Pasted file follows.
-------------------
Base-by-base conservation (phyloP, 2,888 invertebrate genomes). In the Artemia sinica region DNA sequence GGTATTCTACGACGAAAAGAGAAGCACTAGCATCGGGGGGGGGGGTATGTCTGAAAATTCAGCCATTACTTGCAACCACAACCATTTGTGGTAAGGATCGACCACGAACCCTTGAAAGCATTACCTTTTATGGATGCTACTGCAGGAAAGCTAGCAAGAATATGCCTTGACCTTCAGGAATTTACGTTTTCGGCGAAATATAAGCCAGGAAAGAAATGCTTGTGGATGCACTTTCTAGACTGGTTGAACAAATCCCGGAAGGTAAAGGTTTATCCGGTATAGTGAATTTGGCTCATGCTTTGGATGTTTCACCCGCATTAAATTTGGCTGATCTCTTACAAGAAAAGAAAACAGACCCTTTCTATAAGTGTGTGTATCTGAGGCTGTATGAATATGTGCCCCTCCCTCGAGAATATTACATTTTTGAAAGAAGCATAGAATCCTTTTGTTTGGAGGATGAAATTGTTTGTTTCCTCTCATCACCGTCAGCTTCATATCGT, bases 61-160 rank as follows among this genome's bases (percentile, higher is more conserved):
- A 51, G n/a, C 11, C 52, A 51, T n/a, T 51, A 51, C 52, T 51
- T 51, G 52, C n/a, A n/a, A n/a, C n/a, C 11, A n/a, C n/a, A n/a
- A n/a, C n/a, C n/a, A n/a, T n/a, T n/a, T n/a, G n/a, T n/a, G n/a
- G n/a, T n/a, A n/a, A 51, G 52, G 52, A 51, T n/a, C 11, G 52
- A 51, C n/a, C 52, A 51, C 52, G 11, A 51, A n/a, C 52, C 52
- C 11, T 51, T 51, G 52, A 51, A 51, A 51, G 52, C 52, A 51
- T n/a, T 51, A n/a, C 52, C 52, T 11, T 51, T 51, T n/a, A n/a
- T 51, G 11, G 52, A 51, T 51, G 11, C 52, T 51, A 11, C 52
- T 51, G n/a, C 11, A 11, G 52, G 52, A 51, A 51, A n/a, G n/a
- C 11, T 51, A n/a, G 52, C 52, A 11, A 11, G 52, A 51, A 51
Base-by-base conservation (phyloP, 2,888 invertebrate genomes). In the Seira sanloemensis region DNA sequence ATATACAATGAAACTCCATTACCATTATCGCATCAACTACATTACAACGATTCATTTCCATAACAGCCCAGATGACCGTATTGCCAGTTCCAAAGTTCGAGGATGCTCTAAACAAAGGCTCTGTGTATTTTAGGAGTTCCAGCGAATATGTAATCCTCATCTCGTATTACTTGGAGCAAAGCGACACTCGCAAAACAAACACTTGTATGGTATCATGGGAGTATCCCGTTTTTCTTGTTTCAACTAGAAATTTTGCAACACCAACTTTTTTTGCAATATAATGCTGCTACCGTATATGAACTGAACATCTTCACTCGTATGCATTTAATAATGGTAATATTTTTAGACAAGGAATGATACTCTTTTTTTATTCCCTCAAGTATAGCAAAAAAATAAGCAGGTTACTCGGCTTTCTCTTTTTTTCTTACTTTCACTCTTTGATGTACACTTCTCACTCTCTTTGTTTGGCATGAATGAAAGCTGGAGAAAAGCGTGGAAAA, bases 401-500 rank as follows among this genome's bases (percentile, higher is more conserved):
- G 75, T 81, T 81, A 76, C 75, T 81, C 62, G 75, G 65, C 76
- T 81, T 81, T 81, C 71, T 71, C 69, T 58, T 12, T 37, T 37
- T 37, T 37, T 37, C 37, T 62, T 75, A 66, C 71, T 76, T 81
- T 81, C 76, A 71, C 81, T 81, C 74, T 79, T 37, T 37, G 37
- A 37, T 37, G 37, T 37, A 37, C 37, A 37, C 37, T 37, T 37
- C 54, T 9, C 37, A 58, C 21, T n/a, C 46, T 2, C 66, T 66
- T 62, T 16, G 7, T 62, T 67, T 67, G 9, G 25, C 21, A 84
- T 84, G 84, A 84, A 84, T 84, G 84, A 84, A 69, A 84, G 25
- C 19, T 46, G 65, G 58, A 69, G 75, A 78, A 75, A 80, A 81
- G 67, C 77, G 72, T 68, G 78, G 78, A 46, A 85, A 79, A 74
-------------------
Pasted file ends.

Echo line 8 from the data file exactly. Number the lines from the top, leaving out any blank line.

- T n/a, T 51, A n/a, C 52, C 52, T 11, T 51, T 51, T n/a, A n/a